South West Hotel Bookings Hit By Credit Crunch

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Soaring energy costs and reduced bookings are hitting employment plans but hoteliers are backing local food and eco-tourism

More than a third of South West hotels (40%) have seen a reduction in forward bookings, including a 32% reduction in overseas bookings.

The “credit crunch” and fears about employment are seen as the biggest reason for decline in overseas booking by almost half (42%) of South West hotels.

More than a fifth (22%), though, have seen an increase in forward bookings from UK guests.

These are among the top-line findings of the latest survey of South West hotels, conducted by the Hotels & Tourism specialists at Bishop Fleming, the accountancy firm with the widest spread of offices throughout the region.

More than a third of South West hotels (42%) cite the “credit crunch” as the biggest factor affecting overseas bookings, with more than 54% saying that the credit crunch is also the biggest influence for UK bookings.

Just over a quarter of the respondents said that the lack of effective promotion abroad of the South West is the major reason for a decline in overseas tourists to the region.

According to Will Hanbury, head of Bishop Fleming’s Hotel & Tourism group: “Despite the impact of cheap flights, boosting the choice of holidays and short-breaks overseas, the ‘credit crunch’ and a recent rise in the euro-value have encouraged more people to decide on a UK holiday location”.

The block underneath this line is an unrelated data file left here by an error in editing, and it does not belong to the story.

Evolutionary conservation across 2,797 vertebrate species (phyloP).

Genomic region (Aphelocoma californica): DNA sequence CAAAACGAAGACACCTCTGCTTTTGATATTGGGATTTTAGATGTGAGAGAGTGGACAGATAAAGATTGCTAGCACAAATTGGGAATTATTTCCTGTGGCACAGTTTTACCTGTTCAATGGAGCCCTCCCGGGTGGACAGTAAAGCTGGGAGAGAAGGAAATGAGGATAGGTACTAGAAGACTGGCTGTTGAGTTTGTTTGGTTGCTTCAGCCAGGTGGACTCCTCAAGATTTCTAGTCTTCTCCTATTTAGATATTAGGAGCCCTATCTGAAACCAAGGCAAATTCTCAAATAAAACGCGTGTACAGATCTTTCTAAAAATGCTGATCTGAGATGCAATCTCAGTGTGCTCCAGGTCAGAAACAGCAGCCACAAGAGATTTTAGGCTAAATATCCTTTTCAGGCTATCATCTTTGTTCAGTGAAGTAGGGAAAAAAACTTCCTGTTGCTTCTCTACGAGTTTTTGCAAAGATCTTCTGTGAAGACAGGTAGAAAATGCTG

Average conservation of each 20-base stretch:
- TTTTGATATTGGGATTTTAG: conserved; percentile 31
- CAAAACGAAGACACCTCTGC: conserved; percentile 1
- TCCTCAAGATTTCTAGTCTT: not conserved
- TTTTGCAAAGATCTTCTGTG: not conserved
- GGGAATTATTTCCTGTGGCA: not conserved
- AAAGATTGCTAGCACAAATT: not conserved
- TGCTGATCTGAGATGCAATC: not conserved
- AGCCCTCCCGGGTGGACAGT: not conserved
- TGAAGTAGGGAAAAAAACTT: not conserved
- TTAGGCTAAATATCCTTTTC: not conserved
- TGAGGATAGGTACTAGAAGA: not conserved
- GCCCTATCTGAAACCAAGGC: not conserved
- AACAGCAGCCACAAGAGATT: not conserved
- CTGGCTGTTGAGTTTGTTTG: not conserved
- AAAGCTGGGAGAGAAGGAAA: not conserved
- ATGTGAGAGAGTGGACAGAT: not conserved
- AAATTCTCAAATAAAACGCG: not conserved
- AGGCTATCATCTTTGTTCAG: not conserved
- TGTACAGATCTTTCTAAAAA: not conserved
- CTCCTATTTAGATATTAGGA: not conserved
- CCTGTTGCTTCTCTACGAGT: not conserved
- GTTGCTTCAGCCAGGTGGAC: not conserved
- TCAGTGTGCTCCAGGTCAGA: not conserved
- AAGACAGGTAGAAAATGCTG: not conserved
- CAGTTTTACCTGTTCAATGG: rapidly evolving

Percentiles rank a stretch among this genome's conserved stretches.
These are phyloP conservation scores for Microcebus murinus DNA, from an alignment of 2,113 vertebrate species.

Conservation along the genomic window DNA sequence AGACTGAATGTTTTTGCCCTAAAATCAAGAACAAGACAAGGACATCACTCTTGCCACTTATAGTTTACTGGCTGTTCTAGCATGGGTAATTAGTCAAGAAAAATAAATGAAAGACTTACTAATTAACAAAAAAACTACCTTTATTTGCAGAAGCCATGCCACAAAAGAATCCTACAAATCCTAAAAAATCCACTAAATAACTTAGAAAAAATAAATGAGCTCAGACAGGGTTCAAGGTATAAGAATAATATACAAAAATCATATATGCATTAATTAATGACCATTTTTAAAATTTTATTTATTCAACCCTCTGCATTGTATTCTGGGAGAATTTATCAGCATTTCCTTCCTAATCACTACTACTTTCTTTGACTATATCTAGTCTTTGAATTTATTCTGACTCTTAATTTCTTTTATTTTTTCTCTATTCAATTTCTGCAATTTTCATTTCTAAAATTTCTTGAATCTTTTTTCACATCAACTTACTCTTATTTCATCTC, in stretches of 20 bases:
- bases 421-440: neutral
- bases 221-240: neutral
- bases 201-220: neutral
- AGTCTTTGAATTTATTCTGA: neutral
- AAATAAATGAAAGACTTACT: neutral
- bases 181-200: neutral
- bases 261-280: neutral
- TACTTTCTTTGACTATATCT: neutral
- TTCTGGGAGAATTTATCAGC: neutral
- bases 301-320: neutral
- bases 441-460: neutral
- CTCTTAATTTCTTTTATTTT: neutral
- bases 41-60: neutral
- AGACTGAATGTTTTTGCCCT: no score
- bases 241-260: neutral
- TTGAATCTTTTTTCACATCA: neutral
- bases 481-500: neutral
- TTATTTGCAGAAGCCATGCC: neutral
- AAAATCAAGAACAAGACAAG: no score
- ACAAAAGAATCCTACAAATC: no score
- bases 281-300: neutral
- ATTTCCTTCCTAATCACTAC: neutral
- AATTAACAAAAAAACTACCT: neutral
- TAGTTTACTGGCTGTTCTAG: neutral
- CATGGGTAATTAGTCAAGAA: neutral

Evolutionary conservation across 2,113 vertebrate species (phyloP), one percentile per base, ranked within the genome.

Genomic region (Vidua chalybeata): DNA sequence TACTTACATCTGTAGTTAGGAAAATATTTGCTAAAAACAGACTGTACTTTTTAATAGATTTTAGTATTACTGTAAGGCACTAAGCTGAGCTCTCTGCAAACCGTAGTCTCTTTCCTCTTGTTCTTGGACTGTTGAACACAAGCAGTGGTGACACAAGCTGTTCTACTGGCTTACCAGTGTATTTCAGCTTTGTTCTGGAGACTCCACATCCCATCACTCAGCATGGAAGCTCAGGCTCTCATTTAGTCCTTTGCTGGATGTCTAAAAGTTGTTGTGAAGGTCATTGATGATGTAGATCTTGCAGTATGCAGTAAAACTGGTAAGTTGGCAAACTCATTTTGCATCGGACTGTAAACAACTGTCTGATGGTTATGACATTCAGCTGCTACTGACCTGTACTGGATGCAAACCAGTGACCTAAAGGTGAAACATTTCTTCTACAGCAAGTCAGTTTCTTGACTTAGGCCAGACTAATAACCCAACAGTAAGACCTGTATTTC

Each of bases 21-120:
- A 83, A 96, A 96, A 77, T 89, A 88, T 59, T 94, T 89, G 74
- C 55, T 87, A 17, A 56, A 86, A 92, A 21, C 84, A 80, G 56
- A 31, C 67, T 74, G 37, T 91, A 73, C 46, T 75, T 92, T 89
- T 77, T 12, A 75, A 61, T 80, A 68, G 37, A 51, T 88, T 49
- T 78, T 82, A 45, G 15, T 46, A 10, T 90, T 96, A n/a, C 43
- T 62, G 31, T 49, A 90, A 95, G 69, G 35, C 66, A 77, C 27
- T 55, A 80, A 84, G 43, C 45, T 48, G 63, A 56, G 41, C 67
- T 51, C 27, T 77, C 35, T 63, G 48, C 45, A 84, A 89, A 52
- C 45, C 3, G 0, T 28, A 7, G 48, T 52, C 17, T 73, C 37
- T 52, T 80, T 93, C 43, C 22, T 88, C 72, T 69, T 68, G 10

Nonetheless, reduced bookings are prompting almost a third of South West hotels (32%) to cut their staff numbers. The great majority (80%), meanwhile, continue their reliance on non-British workers.

Meanwhile, soaring energy costs are having a big impact on the region’s hotels and tourism businesses.

More than two thirds (68%) confirm that rising energy costs are having a major effect on their margins, at a time when they cannot increase their charges.

“This is a crucial issue for the hotels and tourism sector, just as it is for every business”, said Bishop Fleming’s Will Hanbury.

“It was very surprising, therefore, to discover that only 7% of the region’s hotels and tourism businesses are exploiting the 100% tax-allowance on energy-saving equipment investment”, he added.

But South West hotels are actively embracing the move to promote locally-sourced food and eco-tourism.

Almost half (48%) confirm that they now have a strict policy of sourcing local produce, while more than four fifths (87%) say that they now promote their eco-advantages.

“Promoting the region’s superb local food credentials, and offering a choice of low-carbon holidays in the South West, combined with its natural beauty, must surely be important components for the region’s future tourism strategy”, said Bishop Fleming’s Will Hanbury.

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